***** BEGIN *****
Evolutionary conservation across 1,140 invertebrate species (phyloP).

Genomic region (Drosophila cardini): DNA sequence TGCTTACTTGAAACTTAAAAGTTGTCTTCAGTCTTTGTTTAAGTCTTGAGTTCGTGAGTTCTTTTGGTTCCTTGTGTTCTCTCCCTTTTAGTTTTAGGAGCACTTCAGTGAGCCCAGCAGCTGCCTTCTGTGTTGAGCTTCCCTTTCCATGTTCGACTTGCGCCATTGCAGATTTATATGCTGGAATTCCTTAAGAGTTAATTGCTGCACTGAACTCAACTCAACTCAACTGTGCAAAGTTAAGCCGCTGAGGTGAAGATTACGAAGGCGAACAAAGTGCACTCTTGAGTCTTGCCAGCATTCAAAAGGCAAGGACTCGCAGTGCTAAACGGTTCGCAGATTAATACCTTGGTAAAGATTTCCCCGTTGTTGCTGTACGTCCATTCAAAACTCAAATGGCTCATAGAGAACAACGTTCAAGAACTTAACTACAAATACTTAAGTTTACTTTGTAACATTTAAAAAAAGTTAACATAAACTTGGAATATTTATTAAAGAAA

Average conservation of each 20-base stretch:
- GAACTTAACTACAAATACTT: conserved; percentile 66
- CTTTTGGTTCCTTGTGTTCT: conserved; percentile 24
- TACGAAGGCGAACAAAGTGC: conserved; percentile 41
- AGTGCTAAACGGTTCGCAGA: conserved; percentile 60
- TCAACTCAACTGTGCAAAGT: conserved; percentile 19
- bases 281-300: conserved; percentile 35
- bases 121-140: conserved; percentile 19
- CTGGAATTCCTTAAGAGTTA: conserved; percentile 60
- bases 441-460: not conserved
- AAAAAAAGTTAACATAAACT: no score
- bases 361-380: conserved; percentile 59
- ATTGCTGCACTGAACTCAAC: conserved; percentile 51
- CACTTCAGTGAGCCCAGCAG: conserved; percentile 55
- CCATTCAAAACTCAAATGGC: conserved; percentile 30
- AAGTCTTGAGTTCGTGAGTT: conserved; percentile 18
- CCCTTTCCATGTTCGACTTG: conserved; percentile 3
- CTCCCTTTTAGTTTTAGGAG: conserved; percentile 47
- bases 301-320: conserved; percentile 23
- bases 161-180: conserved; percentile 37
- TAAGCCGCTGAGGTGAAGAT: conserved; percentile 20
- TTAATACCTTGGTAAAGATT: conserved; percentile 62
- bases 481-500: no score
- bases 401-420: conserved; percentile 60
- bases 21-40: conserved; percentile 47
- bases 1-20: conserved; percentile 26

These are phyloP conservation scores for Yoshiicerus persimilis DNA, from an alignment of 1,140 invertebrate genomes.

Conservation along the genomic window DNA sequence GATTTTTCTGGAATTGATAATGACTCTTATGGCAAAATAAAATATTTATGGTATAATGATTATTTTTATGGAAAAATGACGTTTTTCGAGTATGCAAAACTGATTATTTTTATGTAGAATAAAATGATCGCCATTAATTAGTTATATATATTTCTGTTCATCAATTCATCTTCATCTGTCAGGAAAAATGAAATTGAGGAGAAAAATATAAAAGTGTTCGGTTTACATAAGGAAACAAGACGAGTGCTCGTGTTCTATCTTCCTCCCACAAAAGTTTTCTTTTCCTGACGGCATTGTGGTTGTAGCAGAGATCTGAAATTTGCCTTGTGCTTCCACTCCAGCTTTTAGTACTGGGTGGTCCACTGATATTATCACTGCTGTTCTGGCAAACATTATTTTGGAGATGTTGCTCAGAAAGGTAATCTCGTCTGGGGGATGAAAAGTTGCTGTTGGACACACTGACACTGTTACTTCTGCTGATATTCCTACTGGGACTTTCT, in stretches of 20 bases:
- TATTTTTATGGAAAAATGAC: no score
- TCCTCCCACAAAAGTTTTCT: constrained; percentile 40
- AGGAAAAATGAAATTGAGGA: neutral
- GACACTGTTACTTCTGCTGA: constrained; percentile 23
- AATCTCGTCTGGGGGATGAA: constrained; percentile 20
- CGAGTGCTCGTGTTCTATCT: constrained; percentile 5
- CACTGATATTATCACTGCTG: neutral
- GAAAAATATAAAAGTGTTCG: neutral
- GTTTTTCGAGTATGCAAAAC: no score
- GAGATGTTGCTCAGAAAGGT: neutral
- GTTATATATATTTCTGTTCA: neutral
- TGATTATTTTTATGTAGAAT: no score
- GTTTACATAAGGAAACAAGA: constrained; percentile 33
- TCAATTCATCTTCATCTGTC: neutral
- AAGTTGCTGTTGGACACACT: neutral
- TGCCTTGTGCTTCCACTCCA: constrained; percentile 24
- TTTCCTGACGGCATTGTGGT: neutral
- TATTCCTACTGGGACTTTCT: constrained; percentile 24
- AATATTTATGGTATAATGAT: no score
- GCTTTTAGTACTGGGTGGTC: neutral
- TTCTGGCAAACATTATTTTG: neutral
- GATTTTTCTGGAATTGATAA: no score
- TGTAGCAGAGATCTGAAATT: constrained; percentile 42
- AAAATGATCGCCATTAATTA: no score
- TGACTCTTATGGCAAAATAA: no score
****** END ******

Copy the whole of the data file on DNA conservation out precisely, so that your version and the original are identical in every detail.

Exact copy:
Evolutionary conservation across 1,140 invertebrate species (phyloP).

Genomic region (Drosophila cardini): DNA sequence TGCTTACTTGAAACTTAAAAGTTGTCTTCAGTCTTTGTTTAAGTCTTGAGTTCGTGAGTTCTTTTGGTTCCTTGTGTTCTCTCCCTTTTAGTTTTAGGAGCACTTCAGTGAGCCCAGCAGCTGCCTTCTGTGTTGAGCTTCCCTTTCCATGTTCGACTTGCGCCATTGCAGATTTATATGCTGGAATTCCTTAAGAGTTAATTGCTGCACTGAACTCAACTCAACTCAACTGTGCAAAGTTAAGCCGCTGAGGTGAAGATTACGAAGGCGAACAAAGTGCACTCTTGAGTCTTGCCAGCATTCAAAAGGCAAGGACTCGCAGTGCTAAACGGTTCGCAGATTAATACCTTGGTAAAGATTTCCCCGTTGTTGCTGTACGTCCATTCAAAACTCAAATGGCTCATAGAGAACAACGTTCAAGAACTTAACTACAAATACTTAAGTTTACTTTGTAACATTTAAAAAAAGTTAACATAAACTTGGAATATTTATTAAAGAAA

Average conservation of each 20-base stretch:
- GAACTTAACTACAAATACTT: conserved; percentile 66
- CTTTTGGTTCCTTGTGTTCT: conserved; percentile 24
- TACGAAGGCGAACAAAGTGC: conserved; percentile 41
- AGTGCTAAACGGTTCGCAGA: conserved; percentile 60
- TCAACTCAACTGTGCAAAGT: conserved; percentile 19
- bases 281-300: conserved; percentile 35
- bases 121-140: conserved; percentile 19
- CTGGAATTCCTTAAGAGTTA: conserved; percentile 60
- bases 441-460: not conserved
- AAAAAAAGTTAACATAAACT: no score
- bases 361-380: conserved; percentile 59
- ATTGCTGCACTGAACTCAAC: conserved; percentile 51
- CACTTCAGTGAGCCCAGCAG: conserved; percentile 55
- CCATTCAAAACTCAAATGGC: conserved; percentile 30
- AAGTCTTGAGTTCGTGAGTT: conserved; percentile 18
- CCCTTTCCATGTTCGACTTG: conserved; percentile 3
- CTCCCTTTTAGTTTTAGGAG: conserved; percentile 47
- bases 301-320: conserved; percentile 23
- bases 161-180: conserved; percentile 37
- TAAGCCGCTGAGGTGAAGAT: conserved; percentile 20
- TTAATACCTTGGTAAAGATT: conserved; percentile 62
- bases 481-500: no score
- bases 401-420: conserved; percentile 60
- bases 21-40: conserved; percentile 47
- bases 1-20: conserved; percentile 26

These are phyloP conservation scores for Yoshiicerus persimilis DNA, from an alignment of 1,140 invertebrate genomes.

Conservation along the genomic window DNA sequence GATTTTTCTGGAATTGATAATGACTCTTATGGCAAAATAAAATATTTATGGTATAATGATTATTTTTATGGAAAAATGACGTTTTTCGAGTATGCAAAACTGATTATTTTTATGTAGAATAAAATGATCGCCATTAATTAGTTATATATATTTCTGTTCATCAATTCATCTTCATCTGTCAGGAAAAATGAAATTGAGGAGAAAAATATAAAAGTGTTCGGTTTACATAAGGAAACAAGACGAGTGCTCGTGTTCTATCTTCCTCCCACAAAAGTTTTCTTTTCCTGACGGCATTGTGGTTGTAGCAGAGATCTGAAATTTGCCTTGTGCTTCCACTCCAGCTTTTAGTACTGGGTGGTCCACTGATATTATCACTGCTGTTCTGGCAAACATTATTTTGGAGATGTTGCTCAGAAAGGTAATCTCGTCTGGGGGATGAAAAGTTGCTGTTGGACACACTGACACTGTTACTTCTGCTGATATTCCTACTGGGACTTTCT, in stretches of 20 bases:
- TATTTTTATGGAAAAATGAC: no score
- TCCTCCCACAAAAGTTTTCT: constrained; percentile 40
- AGGAAAAATGAAATTGAGGA: neutral
- GACACTGTTACTTCTGCTGA: constrained; percentile 23
- AATCTCGTCTGGGGGATGAA: constrained; percentile 20
- CGAGTGCTCGTGTTCTATCT: constrained; percentile 5
- CACTGATATTATCACTGCTG: neutral
- GAAAAATATAAAAGTGTTCG: neutral
- GTTTTTCGAGTATGCAAAAC: no score
- GAGATGTTGCTCAGAAAGGT: neutral
- GTTATATATATTTCTGTTCA: neutral
- TGATTATTTTTATGTAGAAT: no score
- GTTTACATAAGGAAACAAGA: constrained; percentile 33
- TCAATTCATCTTCATCTGTC: neutral
- AAGTTGCTGTTGGACACACT: neutral
- TGCCTTGTGCTTCCACTCCA: constrained; percentile 24
- TTTCCTGACGGCATTGTGGT: neutral
- TATTCCTACTGGGACTTTCT: constrained; percentile 24
- AATATTTATGGTATAATGAT: no score
- GCTTTTAGTACTGGGTGGTC: neutral
- TTCTGGCAAACATTATTTTG: neutral
- GATTTTTCTGGAATTGATAA: no score
- TGTAGCAGAGATCTGAAATT: constrained; percentile 42
- AAAATGATCGCCATTAATTA: no score
- TGACTCTTATGGCAAAATAA: no score